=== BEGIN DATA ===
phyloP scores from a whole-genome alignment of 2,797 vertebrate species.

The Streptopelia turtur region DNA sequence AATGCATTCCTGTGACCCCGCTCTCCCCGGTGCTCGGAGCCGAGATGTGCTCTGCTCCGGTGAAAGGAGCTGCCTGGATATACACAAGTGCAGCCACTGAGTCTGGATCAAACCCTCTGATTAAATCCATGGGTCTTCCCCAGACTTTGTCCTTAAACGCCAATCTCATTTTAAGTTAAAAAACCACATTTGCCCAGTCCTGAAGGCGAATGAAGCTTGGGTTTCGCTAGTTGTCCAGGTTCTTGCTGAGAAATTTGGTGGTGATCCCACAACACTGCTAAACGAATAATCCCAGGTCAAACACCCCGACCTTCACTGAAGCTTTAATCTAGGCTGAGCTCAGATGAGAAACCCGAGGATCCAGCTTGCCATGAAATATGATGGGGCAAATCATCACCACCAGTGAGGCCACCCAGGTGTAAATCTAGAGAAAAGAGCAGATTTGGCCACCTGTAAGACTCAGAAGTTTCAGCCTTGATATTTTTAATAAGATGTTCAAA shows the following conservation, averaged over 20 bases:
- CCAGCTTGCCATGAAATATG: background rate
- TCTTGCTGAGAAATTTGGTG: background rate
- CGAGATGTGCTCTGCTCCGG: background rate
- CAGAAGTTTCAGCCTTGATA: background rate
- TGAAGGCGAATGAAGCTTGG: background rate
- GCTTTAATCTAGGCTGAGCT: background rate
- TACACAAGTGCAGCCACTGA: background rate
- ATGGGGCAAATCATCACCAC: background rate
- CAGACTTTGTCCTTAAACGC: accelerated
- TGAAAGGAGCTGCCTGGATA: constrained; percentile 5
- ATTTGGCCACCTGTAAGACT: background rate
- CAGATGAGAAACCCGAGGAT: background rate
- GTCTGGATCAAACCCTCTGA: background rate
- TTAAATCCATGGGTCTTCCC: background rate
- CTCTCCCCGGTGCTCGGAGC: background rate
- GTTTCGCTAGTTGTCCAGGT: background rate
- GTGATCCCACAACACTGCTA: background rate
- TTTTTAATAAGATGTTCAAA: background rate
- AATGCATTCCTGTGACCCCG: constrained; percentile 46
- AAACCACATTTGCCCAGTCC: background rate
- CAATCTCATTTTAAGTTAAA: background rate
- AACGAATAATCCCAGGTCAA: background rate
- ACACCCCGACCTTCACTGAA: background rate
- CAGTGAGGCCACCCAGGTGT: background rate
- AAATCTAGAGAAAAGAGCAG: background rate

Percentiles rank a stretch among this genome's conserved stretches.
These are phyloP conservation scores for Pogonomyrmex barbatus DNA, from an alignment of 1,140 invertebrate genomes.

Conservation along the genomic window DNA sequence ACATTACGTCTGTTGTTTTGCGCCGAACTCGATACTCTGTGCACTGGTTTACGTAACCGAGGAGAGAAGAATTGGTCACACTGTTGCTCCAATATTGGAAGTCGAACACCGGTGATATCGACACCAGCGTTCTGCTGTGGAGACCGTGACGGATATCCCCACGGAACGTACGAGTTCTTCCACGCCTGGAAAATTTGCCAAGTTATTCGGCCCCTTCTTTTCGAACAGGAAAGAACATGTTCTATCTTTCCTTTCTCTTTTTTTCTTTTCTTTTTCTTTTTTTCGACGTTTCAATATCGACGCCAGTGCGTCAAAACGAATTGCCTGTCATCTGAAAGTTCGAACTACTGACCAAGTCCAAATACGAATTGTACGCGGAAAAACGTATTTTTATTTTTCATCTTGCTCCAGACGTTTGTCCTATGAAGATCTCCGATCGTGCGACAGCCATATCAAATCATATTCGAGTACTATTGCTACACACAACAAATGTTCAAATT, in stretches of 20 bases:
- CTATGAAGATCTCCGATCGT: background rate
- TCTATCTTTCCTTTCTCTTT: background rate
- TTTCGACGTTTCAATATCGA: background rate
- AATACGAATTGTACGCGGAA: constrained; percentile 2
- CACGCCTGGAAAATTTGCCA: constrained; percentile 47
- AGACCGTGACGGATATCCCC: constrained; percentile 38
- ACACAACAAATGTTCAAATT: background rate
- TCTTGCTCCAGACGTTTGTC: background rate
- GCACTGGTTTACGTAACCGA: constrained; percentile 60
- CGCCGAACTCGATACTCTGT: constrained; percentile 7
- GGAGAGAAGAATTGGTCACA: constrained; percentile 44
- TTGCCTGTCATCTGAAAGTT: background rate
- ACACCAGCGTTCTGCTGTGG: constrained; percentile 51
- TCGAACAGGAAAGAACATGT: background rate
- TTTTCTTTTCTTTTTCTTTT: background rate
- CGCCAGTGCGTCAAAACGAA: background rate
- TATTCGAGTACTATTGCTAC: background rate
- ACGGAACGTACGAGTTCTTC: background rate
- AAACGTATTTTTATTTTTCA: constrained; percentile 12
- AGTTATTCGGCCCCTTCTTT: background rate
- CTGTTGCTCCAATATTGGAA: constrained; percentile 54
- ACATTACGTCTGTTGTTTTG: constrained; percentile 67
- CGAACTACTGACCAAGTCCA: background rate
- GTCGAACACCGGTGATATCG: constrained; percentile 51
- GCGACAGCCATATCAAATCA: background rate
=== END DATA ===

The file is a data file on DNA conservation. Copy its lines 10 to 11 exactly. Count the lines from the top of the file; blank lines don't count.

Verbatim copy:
- ATGGGGCAAATCATCACCAC: background rate
- CAGACTTTGTCCTTAAACGC: accelerated